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IN BRIEF

Nonfiction

April 21, 1996|CHRIS GOODRICH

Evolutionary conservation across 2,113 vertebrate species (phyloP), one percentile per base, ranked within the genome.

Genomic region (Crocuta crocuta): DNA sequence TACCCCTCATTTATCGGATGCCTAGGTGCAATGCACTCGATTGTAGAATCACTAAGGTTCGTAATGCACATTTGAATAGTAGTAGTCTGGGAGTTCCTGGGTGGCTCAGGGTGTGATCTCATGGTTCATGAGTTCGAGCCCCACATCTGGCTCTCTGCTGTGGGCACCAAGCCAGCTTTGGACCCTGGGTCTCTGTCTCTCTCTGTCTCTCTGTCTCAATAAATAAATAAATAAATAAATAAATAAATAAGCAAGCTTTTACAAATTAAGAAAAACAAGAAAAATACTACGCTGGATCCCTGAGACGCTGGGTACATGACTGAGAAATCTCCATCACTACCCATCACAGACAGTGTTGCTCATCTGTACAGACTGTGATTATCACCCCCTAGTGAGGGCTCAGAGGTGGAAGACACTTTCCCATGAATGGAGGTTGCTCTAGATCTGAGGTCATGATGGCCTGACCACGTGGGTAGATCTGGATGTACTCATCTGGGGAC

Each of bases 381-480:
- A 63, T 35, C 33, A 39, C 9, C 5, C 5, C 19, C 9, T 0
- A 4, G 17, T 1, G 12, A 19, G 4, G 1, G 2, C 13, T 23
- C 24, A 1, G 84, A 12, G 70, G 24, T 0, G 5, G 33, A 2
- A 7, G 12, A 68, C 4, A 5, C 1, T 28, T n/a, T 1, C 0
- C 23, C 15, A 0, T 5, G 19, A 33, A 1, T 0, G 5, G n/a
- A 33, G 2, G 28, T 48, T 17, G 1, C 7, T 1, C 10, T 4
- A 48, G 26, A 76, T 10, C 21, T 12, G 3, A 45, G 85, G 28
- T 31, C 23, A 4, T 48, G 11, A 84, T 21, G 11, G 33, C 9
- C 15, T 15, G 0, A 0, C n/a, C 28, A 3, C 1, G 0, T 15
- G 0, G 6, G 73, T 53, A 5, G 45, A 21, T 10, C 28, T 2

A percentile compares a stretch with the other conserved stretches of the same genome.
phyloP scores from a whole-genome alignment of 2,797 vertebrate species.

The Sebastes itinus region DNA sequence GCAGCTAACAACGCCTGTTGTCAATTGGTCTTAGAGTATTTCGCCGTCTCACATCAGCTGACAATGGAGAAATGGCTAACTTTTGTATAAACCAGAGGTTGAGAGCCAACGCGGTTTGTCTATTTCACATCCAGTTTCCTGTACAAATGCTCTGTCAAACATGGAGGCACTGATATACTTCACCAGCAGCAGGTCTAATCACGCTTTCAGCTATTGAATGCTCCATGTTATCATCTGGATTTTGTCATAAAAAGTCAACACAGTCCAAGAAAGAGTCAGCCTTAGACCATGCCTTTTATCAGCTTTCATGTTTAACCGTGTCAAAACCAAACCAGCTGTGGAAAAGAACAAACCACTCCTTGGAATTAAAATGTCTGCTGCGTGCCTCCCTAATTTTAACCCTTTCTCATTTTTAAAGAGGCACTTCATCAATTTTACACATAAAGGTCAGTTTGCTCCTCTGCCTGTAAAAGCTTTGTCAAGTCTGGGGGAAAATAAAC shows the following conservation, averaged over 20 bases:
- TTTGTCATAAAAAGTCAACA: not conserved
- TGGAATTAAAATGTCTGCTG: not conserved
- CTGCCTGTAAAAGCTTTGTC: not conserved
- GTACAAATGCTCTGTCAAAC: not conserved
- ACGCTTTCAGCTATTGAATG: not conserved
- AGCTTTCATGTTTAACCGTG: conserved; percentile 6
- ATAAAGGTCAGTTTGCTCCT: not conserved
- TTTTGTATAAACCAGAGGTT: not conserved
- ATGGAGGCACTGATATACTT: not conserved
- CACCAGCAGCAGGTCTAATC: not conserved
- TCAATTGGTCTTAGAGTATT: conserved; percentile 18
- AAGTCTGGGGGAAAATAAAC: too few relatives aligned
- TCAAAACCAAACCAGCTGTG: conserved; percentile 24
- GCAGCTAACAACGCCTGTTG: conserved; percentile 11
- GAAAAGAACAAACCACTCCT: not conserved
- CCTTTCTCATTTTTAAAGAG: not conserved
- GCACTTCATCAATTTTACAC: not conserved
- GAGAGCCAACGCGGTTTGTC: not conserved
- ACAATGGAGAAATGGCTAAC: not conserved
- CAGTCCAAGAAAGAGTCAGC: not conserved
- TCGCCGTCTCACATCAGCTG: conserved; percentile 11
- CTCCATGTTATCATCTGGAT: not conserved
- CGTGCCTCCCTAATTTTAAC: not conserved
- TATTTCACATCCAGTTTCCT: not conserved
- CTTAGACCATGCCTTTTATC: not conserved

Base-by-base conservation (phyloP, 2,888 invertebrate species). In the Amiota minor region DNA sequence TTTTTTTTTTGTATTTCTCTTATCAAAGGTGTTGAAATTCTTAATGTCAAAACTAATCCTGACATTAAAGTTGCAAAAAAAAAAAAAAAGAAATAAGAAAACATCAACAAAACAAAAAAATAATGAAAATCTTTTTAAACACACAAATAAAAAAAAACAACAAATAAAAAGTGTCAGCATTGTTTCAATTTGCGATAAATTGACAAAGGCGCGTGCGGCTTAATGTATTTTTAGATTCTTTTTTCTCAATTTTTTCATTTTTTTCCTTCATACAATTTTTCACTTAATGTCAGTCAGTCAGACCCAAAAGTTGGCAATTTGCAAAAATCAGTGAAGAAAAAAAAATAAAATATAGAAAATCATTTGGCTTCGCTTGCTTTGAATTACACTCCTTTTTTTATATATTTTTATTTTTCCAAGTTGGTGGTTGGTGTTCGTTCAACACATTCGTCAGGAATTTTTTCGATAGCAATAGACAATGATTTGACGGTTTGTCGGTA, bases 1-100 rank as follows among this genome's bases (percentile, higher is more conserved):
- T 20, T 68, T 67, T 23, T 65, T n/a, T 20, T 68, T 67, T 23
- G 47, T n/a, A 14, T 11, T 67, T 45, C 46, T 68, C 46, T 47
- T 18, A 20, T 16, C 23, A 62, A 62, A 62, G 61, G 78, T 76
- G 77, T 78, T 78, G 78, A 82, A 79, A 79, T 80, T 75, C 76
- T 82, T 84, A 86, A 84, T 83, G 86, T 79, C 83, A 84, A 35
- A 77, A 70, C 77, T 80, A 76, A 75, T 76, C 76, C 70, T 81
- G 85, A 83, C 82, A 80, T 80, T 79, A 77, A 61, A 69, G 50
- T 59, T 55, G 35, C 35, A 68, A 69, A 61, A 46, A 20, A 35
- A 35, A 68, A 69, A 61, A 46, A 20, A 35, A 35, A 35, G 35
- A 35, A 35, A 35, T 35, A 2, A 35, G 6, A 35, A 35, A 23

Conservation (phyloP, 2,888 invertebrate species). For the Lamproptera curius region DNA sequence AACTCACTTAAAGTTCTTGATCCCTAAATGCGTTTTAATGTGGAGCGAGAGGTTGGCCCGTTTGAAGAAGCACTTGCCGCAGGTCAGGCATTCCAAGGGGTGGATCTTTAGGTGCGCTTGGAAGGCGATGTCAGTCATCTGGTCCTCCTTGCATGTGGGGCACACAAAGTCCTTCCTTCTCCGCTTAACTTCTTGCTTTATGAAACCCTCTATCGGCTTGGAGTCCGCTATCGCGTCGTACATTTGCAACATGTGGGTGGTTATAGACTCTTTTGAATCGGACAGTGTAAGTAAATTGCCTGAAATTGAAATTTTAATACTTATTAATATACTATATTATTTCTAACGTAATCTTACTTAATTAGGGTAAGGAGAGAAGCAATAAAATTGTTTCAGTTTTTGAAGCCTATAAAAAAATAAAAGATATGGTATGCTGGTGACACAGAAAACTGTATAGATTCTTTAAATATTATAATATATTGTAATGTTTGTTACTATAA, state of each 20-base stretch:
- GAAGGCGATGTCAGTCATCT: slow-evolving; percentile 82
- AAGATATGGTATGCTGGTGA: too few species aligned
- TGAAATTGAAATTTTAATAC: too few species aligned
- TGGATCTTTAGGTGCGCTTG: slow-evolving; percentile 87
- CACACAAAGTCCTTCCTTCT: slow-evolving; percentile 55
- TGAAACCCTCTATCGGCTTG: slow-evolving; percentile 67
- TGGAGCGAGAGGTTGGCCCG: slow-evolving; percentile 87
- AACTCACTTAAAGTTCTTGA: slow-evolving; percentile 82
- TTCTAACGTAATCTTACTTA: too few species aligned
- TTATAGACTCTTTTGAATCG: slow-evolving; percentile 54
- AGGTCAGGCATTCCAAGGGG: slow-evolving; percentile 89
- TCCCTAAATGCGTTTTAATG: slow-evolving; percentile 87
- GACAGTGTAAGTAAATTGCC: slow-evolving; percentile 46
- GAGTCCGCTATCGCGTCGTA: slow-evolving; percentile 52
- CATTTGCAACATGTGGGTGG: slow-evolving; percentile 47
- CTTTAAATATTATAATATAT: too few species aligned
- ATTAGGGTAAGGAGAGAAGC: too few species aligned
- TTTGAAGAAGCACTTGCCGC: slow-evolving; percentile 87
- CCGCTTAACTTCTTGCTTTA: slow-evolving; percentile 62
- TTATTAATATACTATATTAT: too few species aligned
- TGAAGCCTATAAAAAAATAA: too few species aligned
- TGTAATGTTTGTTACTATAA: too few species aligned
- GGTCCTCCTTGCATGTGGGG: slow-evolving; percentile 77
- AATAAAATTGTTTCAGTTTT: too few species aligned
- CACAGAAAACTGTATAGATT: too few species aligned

THE UNKINDEST CUT: How a Hatchet-Man Critic Made His Own $7,000 Movie and Put It All on His Credit Card by Joe Queenan (Hyperion: $22.95; 304 pp.). Joe Queenan must have a death wish. For a decade he's earned significant money and notoriety mocking Hollywood in various national publications. Doesn't Queenan ("If You're Talking to Me, Your Career Must Be in Trouble") know that talk is cheap, film expensive? Of course he does--and that's where the death wish comes in, because Queenan was bound to fail, and did. In film terms, at least: Although "Twelve Steps to Death," his mock-noir whodunit set in the world of self-help groups, was by most accounts pretty terrible, "The Unkindest Cut," is, despite itself, a pretty good book. His intent, ostensibly, was to make a film for less than $7,000, the figure made famous by Robert Rodriguez with his 1993 film "El Mariachi." When Queenan starts shooting film, his sneering tone dissipates and the book finally becomes engaging. "The Unkindest Cut" is full of extraneous details but the book is hard to resist, if only because the critic has put his money where his mouth is. Are you listening, John Simon?

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